Oldwick Resident Given Citation For Doing Plant Therapy

After her daughter died, 89-year-old Lorraine Galbraith of Oldwick, was left alone. Gradually, her life, and her connections to others, grew smaller. She put herself in a wheelchair and lived in social isolation and in poor health. Over the years, she soldiered through Hurricane Sandy and numerous medical issues, including a stroke, by herself… Eventually, Right at Home Care, Galbraith’s caregivers, suggested horticultural therapy, which uses gardening and planting related activities to help better the lives of patients. Whittlesey contacted Laura DePrado, president of Final Touch Landscaping and a registered horticultural therapist with the American Horticultural Therapy Association (AHTA), to work with Galbraith… "It couldn’t be more appropriate and beautiful to hold this event," added DePrado, who studied horticultural therapy at the Rutgers School of Environmental and Biological Sciences… According to Professor Joel Flagler, who teaches horticultural studies at Rutgers University, the therapy works because everyone can relate to plants in one way or another – we eat them, build with them and wear them on a daily basis.

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Cumberland County Rutgers Master Gardener for 2015 Announced

Rutgers Master Gardeners of Cumberland County have honored Sam Pace of Millville with the Rutgers Master Gardener of the Year Award for 2015 in Cumberland County. Pace will be recognized for the outstanding work he has done in Cumberland County on Oct. 3 at the Master Gardeners’ Conference in New Brunswick… In 1985, Pace attended the Rutgers Greenhouse Growing Conference. This led to his building a small greenhouse on his property where he grew a variety of bedding plants, hanging baskets and flower bags. Today, he is in the process of completing another greenhouse. Due to an accident that has left him handicapped, Sam now specializes in container gardening and table gardening, the two types of plantings which make gardening for the handicapped accessible and rewarding… Pace graduated in the 2014 Rutgers Master Gardeners Program. He has been an instructor in the Therapeutic Horticulture Program at the Veteran’s Home in Vineland and the Master Gardeners’ native plant and vegetable propagation program.

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Rutgers Alumni Naturally Bring Walls to Life

In October, the Institute for Food, Nutrition and Health (IFNH) at Rutgers University will open, and a breathtaking highlight will become public knowledge. The award-winning structure under construction at Rutgers School of Environmental and Biological Sciences is home to the largest interior living wall in the state… Measuring 40 feet tall by 33 feet wide, the living wall is the creation of EcoWalls, a business founded by Rutgers alumni Michael Coraggio and Ryan Burrows, both of Flemington. Coraggio received his degree in landscape architecture, while Burrows earned a master’s degree in ecology and evolution… A vertical garden design and installation company that was part of the Rutgers Business Incubator program housed at the Rutgers EcoComplex in Bordentown, EcoWalls was founded in 2008… For Coraggio and Burrows, the living wall on the Cook College campus is a "coming home" for the two. Life partners for 12 years, both credit their alma mater with inspiring and enabling them to do what they do.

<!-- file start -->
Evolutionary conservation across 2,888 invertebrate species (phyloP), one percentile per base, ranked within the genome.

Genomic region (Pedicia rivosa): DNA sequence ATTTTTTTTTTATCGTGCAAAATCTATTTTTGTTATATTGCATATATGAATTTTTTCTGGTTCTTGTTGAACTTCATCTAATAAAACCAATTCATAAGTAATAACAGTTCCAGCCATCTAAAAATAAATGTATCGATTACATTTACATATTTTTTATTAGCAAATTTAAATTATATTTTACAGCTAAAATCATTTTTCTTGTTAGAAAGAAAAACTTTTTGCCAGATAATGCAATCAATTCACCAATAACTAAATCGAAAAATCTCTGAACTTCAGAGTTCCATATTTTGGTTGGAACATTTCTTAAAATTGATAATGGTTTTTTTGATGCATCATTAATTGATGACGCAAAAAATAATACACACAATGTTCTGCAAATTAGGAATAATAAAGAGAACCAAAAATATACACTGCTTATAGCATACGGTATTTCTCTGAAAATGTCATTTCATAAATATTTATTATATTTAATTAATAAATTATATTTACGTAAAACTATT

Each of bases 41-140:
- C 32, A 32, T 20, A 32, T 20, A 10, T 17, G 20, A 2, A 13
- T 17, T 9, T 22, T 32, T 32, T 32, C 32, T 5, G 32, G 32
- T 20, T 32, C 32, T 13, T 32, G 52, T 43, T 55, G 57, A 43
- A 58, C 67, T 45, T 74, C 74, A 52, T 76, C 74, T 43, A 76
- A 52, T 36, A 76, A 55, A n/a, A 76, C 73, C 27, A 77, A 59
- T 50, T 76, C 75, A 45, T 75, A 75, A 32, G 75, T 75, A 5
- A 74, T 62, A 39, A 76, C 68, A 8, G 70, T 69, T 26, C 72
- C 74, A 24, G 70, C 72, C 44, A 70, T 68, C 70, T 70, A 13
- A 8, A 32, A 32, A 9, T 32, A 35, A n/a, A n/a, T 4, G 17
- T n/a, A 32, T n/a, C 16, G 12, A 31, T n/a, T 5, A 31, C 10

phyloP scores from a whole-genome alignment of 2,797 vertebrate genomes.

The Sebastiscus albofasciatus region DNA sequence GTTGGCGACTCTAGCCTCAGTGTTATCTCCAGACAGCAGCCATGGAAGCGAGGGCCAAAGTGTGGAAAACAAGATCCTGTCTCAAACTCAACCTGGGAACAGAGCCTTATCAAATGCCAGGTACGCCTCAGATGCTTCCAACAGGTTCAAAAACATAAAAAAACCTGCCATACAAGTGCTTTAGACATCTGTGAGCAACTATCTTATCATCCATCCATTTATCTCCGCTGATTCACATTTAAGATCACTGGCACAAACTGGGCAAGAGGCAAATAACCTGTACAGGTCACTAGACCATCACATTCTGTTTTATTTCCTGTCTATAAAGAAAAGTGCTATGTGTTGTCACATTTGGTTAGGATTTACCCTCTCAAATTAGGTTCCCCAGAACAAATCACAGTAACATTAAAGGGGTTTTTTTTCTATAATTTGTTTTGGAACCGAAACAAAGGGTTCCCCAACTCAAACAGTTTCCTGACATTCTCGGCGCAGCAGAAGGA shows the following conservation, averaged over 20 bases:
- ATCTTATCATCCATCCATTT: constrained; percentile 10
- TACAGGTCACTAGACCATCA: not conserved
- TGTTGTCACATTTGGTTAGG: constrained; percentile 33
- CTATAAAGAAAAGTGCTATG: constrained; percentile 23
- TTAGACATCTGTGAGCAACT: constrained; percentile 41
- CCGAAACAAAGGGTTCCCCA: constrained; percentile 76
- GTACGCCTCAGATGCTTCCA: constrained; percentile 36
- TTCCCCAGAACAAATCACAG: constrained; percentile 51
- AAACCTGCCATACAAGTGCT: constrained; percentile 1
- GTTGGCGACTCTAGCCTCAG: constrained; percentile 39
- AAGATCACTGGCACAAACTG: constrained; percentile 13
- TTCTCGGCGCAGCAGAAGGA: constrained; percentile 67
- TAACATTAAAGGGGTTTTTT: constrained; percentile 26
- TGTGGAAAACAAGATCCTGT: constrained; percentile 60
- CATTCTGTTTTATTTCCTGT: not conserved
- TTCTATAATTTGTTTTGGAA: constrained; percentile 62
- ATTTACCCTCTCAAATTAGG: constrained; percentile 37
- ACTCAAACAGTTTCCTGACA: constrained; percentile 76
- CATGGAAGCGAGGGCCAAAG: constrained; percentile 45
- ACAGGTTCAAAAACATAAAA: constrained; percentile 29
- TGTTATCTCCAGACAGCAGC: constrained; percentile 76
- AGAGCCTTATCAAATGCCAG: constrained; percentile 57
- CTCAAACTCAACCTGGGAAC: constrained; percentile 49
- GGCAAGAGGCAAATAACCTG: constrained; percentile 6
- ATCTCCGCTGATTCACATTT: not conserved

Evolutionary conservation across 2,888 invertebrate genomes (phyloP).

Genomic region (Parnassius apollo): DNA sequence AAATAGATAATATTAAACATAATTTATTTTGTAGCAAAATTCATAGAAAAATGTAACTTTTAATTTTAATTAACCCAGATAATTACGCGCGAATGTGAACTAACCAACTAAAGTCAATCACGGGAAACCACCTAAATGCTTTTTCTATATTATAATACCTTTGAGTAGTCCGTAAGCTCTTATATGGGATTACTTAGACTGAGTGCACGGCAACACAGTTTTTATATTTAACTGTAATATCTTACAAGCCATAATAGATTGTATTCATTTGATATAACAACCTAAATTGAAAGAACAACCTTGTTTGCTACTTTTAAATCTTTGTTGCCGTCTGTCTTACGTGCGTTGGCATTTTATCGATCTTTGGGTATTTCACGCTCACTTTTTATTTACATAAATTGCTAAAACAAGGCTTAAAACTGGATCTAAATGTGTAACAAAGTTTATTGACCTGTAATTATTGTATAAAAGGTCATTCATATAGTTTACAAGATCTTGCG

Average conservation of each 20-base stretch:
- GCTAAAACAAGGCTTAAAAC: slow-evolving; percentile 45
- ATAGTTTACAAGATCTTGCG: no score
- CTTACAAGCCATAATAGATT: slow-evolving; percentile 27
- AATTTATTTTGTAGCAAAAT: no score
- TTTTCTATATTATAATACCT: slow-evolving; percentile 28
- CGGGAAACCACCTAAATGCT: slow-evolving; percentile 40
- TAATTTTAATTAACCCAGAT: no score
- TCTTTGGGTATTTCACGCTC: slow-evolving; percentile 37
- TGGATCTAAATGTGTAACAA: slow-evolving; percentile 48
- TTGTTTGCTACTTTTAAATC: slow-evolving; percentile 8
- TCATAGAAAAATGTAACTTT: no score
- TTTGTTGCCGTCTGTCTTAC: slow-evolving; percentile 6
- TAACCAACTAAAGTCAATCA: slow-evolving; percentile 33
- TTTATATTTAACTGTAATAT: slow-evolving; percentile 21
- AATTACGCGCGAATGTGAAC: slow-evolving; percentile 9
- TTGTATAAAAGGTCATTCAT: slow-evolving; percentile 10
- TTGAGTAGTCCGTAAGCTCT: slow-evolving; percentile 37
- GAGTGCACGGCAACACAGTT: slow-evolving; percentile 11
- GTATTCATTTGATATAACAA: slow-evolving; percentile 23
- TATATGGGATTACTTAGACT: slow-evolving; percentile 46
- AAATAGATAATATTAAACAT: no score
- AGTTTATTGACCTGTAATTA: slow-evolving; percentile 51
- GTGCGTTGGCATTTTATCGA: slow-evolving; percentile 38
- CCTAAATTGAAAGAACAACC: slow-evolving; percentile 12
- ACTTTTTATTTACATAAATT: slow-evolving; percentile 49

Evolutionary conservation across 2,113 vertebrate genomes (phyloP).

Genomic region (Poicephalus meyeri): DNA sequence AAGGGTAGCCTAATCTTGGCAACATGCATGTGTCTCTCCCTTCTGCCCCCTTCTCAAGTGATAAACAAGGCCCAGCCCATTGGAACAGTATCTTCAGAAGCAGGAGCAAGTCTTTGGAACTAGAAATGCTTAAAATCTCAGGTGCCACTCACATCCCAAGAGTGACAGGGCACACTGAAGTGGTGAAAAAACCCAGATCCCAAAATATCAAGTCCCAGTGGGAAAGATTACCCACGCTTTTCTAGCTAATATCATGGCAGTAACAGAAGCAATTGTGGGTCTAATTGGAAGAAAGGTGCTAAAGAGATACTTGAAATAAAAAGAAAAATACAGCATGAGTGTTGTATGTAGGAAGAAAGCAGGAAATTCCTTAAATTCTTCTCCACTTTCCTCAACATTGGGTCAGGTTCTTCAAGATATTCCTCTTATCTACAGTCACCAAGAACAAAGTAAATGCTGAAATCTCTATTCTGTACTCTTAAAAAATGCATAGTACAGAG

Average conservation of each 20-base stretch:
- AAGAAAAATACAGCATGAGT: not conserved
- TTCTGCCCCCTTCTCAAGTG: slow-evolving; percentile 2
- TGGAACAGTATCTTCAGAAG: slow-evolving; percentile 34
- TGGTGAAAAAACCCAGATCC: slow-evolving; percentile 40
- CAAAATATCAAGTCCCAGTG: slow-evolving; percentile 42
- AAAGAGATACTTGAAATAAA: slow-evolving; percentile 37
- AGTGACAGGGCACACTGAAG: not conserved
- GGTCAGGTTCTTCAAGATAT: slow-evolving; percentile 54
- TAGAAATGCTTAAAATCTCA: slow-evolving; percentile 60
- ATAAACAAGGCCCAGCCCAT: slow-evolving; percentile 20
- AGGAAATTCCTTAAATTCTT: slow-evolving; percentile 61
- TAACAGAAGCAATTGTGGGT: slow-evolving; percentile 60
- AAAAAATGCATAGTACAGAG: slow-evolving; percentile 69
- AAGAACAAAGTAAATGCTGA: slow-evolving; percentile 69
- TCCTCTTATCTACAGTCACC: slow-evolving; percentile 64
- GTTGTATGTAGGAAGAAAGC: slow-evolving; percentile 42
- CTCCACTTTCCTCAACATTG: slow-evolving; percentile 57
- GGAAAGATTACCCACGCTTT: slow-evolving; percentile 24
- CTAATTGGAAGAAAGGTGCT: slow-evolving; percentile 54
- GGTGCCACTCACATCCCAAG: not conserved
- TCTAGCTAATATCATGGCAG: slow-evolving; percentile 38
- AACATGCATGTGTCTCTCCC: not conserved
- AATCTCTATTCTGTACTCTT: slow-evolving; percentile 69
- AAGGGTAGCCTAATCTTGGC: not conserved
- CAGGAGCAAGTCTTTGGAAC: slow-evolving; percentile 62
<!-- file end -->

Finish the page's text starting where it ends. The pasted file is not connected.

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Stand Tall to Beat Anthracnose

New Rutgers research shows taller height of cut with the right fertility and topdressing program gives turf a stronger chance to reduce summer stress and fight anthracnose… Dr. Bruce Clarke, Director of the Center for Turfgrass Science at Rutgers University, has been a part of a research group at Rutgers focused on anthracnose. The results from the 14-year long research project reveal how anthracnose can be thwarted through better management practices… "The project we are finishing up on started in 2001 when the disease was running rapidly on golf courses. We started as a research project and in 2005 expanded to a universal research project within 11 universities. Including one in Guelph, Canada. Right now we are focusing on putting together results from previous research about the best program for superintendents…" said Clarke.

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Gap Firm Branches Out to Sell No-Soil Growing Systems Nationally

Innovation and new ideas don’t always need fertile soil to take root. For Sam Stoltzfus and Frank Fendler, co-founders of Aero Development Corp., they don’t need soil at all. Their company develops, manufactures and sells aeroponic growing systems for commercial and residential use – light-weight, no-soil vertical garden towers that can grow produce with far less space and water than conventional growing methods… Fendler says that the system is also very suitable for arid environments, because aeroponic growing only uses 10 percent of the water that would be needed for soil-based growing… According to David Specca, acting director of controlled environment agriculture at Rutgers University’s EcoComplex in New Jersey, aeroponic growing isn’t new. It’s been around for more than 20 years… "In order to make a greenhouse sustainable, you have to be really careful about energy use," Specca says.

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